By Jared Strong
An Iowa House bill that is meant to curtail the aerial surveillance of livestock facilities in the state might have damaging implications for businesses that use drones to conduct land surveys, advertise agricultural real estate, and evaluate storm damage, among other purposes, according to some of those business owners.
“I totally understand and support why this bill is being pushed,” said Nate Brown, who works for a farmers cooperative and owns a video production business, “but I’m concerned about the unintentional consequences it could have on other areas of the ag industry.”
House File 388 was advanced by a House Agriculture subcommittee Tuesday. It would prohibit “remotely piloted aircraft” from flying within 400 feet of a homestead or areas where agricultural animals are kept, unless pilots get permission from their owners.
The legislation establishes criminal penalties: It would be a simple misdemeanor, punishable by up to 30 days in jail and a fine of up to $855, for those who intrude upon that airspace. It would be a serious misdemeanor, punishable by up to one year in jail and a fine of up to $2,560, if the device that intrudes is capable of recording images, sound, or other data. Repeat offenders would face enhanced penalties.
The bill has exemptions for public employees, public utilities, weather observers, and those who pilot their drones more than 400 feet from the ground in the restricted areas.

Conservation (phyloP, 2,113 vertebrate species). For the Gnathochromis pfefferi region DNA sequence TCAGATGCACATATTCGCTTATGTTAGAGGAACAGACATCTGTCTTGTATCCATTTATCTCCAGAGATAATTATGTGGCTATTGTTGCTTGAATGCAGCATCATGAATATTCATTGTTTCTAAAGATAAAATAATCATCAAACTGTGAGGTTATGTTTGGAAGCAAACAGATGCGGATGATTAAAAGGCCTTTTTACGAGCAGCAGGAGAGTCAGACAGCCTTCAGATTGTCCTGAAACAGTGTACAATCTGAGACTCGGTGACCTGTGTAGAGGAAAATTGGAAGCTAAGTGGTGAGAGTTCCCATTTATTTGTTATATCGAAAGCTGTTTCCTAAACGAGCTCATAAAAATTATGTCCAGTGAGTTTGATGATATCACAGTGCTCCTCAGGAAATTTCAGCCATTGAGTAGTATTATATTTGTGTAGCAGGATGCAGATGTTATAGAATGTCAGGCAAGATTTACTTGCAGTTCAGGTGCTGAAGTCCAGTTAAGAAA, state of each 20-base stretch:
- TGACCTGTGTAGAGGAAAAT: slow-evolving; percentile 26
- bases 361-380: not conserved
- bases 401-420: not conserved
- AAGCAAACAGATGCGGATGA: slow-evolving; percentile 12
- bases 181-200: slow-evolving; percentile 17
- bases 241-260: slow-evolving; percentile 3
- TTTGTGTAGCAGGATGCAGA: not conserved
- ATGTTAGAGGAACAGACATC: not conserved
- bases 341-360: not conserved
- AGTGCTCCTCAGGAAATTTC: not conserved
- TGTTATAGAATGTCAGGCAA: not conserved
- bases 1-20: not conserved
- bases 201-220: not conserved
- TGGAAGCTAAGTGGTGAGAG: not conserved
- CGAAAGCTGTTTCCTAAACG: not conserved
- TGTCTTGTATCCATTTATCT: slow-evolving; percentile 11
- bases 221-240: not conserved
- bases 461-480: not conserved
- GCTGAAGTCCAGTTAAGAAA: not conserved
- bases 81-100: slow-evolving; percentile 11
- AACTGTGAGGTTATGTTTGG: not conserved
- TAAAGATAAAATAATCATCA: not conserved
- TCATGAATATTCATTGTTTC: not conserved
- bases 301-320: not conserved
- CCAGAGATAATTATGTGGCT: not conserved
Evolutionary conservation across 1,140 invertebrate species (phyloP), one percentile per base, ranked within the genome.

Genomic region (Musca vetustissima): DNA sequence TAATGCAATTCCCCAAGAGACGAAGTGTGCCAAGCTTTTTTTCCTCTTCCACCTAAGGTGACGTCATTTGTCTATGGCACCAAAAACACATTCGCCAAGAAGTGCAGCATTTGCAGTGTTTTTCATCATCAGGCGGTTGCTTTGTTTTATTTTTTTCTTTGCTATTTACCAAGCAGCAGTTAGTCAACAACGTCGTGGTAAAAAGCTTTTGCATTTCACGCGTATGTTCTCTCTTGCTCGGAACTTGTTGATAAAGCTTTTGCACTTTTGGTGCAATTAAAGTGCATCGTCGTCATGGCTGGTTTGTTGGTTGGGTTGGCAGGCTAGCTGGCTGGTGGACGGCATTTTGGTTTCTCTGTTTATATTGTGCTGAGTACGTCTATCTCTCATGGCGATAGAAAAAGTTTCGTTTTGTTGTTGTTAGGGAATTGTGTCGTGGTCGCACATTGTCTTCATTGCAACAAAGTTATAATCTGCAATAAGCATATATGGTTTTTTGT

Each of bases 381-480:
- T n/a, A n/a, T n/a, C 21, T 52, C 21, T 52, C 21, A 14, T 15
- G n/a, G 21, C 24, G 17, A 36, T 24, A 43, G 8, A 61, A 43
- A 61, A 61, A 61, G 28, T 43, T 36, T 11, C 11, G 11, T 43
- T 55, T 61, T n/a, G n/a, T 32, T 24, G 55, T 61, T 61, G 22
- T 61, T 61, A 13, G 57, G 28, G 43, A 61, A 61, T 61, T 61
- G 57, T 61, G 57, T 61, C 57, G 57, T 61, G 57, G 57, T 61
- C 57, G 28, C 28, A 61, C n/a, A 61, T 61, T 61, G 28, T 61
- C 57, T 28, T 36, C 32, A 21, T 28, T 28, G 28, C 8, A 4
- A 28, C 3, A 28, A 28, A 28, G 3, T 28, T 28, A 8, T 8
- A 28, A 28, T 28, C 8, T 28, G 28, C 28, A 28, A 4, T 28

A similar bill in the Iowa Senate was recommended by a subcommittee last week. At least one of the bills would need approval from a full committee to be available for consideration after this week.
“I’ve got constituents in my area that have very legitimate concerns — some as far as finding crashed drones in livestock pens,” said Rep. Derek Wulf, a Hudson Republican and farmer who led the subcommittee on Tuesday. “These are the types of issues that the intent of this bill is created to cover.”
Republican lawmakers have made several attempts in recent years to restrict animal rights groups from documenting unflattering conditions at livestock facilities. Last year, a judge struck down one of the state’s so-called “ag-gag laws” — the third such court ruling in five years.
Several people who operate businesses with drones said there will be circumstances in which they might run afoul of the new legislation and that it could be difficult to get permission from homeowners in advance. The bill’s definition of “homestead” does not restrict it to agricultural areas.
Chandler Steffy, who operates a business that uses drones to evaluate storm damage to buildings, said the legislation would be problematic for him in more densely populated areas.
“If you are in town, I could potentially be on top of upwards of seven to 10 different properties or different landowners,” he said.
Rep. Norlin Mommsen, a DeWitt Republican who was part of the subcommittee that recommended the bill, dismissed some of those concerns said he and his son have used drones for their farming operation and would not have violated any part of the new legislation while doing that work.
“I do have a problem with somebody thinking they have a right to fly over my place and take pictures,” Mommsen said.
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